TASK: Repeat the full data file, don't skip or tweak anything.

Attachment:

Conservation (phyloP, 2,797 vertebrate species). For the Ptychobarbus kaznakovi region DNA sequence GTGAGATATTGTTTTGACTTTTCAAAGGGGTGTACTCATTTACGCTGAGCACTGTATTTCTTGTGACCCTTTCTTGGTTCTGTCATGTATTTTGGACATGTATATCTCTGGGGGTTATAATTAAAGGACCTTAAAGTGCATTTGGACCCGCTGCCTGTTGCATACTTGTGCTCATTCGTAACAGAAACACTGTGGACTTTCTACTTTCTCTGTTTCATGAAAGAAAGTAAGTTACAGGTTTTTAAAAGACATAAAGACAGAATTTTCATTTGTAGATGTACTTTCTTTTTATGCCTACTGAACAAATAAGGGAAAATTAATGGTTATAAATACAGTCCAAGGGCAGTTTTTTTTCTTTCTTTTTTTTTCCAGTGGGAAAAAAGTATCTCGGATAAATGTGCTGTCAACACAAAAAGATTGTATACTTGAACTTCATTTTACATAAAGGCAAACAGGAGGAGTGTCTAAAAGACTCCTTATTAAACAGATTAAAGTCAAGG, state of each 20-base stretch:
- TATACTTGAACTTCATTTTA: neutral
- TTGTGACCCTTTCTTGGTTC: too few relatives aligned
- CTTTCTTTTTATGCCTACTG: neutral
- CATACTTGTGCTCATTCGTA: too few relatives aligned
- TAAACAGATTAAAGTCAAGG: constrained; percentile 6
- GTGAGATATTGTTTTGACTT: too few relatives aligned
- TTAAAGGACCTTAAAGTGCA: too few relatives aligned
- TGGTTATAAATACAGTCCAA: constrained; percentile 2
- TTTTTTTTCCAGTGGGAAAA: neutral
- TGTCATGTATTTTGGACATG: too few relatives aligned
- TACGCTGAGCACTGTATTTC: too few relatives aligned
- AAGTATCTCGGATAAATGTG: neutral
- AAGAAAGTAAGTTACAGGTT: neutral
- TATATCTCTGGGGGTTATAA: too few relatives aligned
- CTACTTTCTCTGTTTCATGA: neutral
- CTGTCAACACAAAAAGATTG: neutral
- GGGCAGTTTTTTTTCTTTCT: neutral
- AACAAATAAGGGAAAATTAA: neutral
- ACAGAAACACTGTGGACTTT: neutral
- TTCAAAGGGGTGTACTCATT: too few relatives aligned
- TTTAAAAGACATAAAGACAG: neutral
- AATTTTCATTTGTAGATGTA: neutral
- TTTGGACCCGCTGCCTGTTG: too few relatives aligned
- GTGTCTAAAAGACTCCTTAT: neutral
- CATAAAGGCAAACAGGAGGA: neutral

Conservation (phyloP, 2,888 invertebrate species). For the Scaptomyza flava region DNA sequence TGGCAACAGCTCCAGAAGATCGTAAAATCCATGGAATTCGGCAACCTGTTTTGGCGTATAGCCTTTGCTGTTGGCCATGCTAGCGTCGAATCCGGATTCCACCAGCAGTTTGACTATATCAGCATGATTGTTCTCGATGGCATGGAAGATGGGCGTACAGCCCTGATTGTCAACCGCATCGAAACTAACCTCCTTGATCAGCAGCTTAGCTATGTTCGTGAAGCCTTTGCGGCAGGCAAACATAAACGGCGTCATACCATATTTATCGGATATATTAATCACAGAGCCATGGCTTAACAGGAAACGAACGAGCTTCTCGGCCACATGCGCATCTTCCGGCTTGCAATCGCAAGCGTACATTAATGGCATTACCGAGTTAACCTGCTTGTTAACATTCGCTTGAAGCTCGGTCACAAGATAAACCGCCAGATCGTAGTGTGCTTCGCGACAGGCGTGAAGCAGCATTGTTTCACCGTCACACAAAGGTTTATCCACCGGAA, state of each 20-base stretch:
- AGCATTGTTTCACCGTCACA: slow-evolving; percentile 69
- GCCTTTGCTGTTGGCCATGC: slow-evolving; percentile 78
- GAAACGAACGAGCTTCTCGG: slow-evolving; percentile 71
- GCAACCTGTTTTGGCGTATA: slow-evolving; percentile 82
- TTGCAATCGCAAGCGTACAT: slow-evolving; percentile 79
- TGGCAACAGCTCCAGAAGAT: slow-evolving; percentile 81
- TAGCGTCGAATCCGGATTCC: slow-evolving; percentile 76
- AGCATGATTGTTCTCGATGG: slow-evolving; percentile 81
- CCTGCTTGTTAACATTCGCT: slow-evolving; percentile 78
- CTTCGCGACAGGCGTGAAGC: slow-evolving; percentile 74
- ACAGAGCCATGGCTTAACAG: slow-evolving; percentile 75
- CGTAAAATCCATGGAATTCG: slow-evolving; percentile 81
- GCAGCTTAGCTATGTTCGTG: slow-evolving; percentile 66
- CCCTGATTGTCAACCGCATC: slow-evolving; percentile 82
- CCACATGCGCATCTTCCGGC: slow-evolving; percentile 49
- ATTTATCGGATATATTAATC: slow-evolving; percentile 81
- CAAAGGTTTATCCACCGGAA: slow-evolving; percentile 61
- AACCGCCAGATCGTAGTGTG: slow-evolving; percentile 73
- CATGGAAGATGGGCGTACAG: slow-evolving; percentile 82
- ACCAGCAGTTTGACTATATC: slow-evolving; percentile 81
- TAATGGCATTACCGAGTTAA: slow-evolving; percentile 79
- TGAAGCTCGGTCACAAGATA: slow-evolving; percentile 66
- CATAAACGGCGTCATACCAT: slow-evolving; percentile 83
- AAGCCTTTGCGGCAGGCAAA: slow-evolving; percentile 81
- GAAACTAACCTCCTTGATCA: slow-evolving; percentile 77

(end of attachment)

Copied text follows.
Conservation (phyloP, 2,797 vertebrate species). For the Ptychobarbus kaznakovi region DNA sequence GTGAGATATTGTTTTGACTTTTCAAAGGGGTGTACTCATTTACGCTGAGCACTGTATTTCTTGTGACCCTTTCTTGGTTCTGTCATGTATTTTGGACATGTATATCTCTGGGGGTTATAATTAAAGGACCTTAAAGTGCATTTGGACCCGCTGCCTGTTGCATACTTGTGCTCATTCGTAACAGAAACACTGTGGACTTTCTACTTTCTCTGTTTCATGAAAGAAAGTAAGTTACAGGTTTTTAAAAGACATAAAGACAGAATTTTCATTTGTAGATGTACTTTCTTTTTATGCCTACTGAACAAATAAGGGAAAATTAATGGTTATAAATACAGTCCAAGGGCAGTTTTTTTTCTTTCTTTTTTTTTCCAGTGGGAAAAAAGTATCTCGGATAAATGTGCTGTCAACACAAAAAGATTGTATACTTGAACTTCATTTTACATAAAGGCAAACAGGAGGAGTGTCTAAAAGACTCCTTATTAAACAGATTAAAGTCAAGG, state of each 20-base stretch:
- TATACTTGAACTTCATTTTA: neutral
- TTGTGACCCTTTCTTGGTTC: too few relatives aligned
- CTTTCTTTTTATGCCTACTG: neutral
- CATACTTGTGCTCATTCGTA: too few relatives aligned
- TAAACAGATTAAAGTCAAGG: constrained; percentile 6
- GTGAGATATTGTTTTGACTT: too few relatives aligned
- TTAAAGGACCTTAAAGTGCA: too few relatives aligned
- TGGTTATAAATACAGTCCAA: constrained; percentile 2
- TTTTTTTTCCAGTGGGAAAA: neutral
- TGTCATGTATTTTGGACATG: too few relatives aligned
- TACGCTGAGCACTGTATTTC: too few relatives aligned
- AAGTATCTCGGATAAATGTG: neutral
- AAGAAAGTAAGTTACAGGTT: neutral
- TATATCTCTGGGGGTTATAA: too few relatives aligned
- CTACTTTCTCTGTTTCATGA: neutral
- CTGTCAACACAAAAAGATTG: neutral
- GGGCAGTTTTTTTTCTTTCT: neutral
- AACAAATAAGGGAAAATTAA: neutral
- ACAGAAACACTGTGGACTTT: neutral
- TTCAAAGGGGTGTACTCATT: too few relatives aligned
- TTTAAAAGACATAAAGACAG: neutral
- AATTTTCATTTGTAGATGTA: neutral
- TTTGGACCCGCTGCCTGTTG: too few relatives aligned
- GTGTCTAAAAGACTCCTTAT: neutral
- CATAAAGGCAAACAGGAGGA: neutral

Conservation (phyloP, 2,888 invertebrate species). For the Scaptomyza flava region DNA sequence TGGCAACAGCTCCAGAAGATCGTAAAATCCATGGAATTCGGCAACCTGTTTTGGCGTATAGCCTTTGCTGTTGGCCATGCTAGCGTCGAATCCGGATTCCACCAGCAGTTTGACTATATCAGCATGATTGTTCTCGATGGCATGGAAGATGGGCGTACAGCCCTGATTGTCAACCGCATCGAAACTAACCTCCTTGATCAGCAGCTTAGCTATGTTCGTGAAGCCTTTGCGGCAGGCAAACATAAACGGCGTCATACCATATTTATCGGATATATTAATCACAGAGCCATGGCTTAACAGGAAACGAACGAGCTTCTCGGCCACATGCGCATCTTCCGGCTTGCAATCGCAAGCGTACATTAATGGCATTACCGAGTTAACCTGCTTGTTAACATTCGCTTGAAGCTCGGTCACAAGATAAACCGCCAGATCGTAGTGTGCTTCGCGACAGGCGTGAAGCAGCATTGTTTCACCGTCACACAAAGGTTTATCCACCGGAA, state of each 20-base stretch:
- AGCATTGTTTCACCGTCACA: slow-evolving; percentile 69
- GCCTTTGCTGTTGGCCATGC: slow-evolving; percentile 78
- GAAACGAACGAGCTTCTCGG: slow-evolving; percentile 71
- GCAACCTGTTTTGGCGTATA: slow-evolving; percentile 82
- TTGCAATCGCAAGCGTACAT: slow-evolving; percentile 79
- TGGCAACAGCTCCAGAAGAT: slow-evolving; percentile 81
- TAGCGTCGAATCCGGATTCC: slow-evolving; percentile 76
- AGCATGATTGTTCTCGATGG: slow-evolving; percentile 81
- CCTGCTTGTTAACATTCGCT: slow-evolving; percentile 78
- CTTCGCGACAGGCGTGAAGC: slow-evolving; percentile 74
- ACAGAGCCATGGCTTAACAG: slow-evolving; percentile 75
- CGTAAAATCCATGGAATTCG: slow-evolving; percentile 81
- GCAGCTTAGCTATGTTCGTG: slow-evolving; percentile 66
- CCCTGATTGTCAACCGCATC: slow-evolving; percentile 82
- CCACATGCGCATCTTCCGGC: slow-evolving; percentile 49
- ATTTATCGGATATATTAATC: slow-evolving; percentile 81
- CAAAGGTTTATCCACCGGAA: slow-evolving; percentile 61
- AACCGCCAGATCGTAGTGTG: slow-evolving; percentile 73
- CATGGAAGATGGGCGTACAG: slow-evolving; percentile 82
- ACCAGCAGTTTGACTATATC: slow-evolving; percentile 81
- TAATGGCATTACCGAGTTAA: slow-evolving; percentile 79
- TGAAGCTCGGTCACAAGATA: slow-evolving; percentile 66
- CATAAACGGCGTCATACCAT: slow-evolving; percentile 83
- AAGCCTTTGCGGCAGGCAAA: slow-evolving; percentile 81
- GAAACTAACCTCCTTGATCA: slow-evolving; percentile 77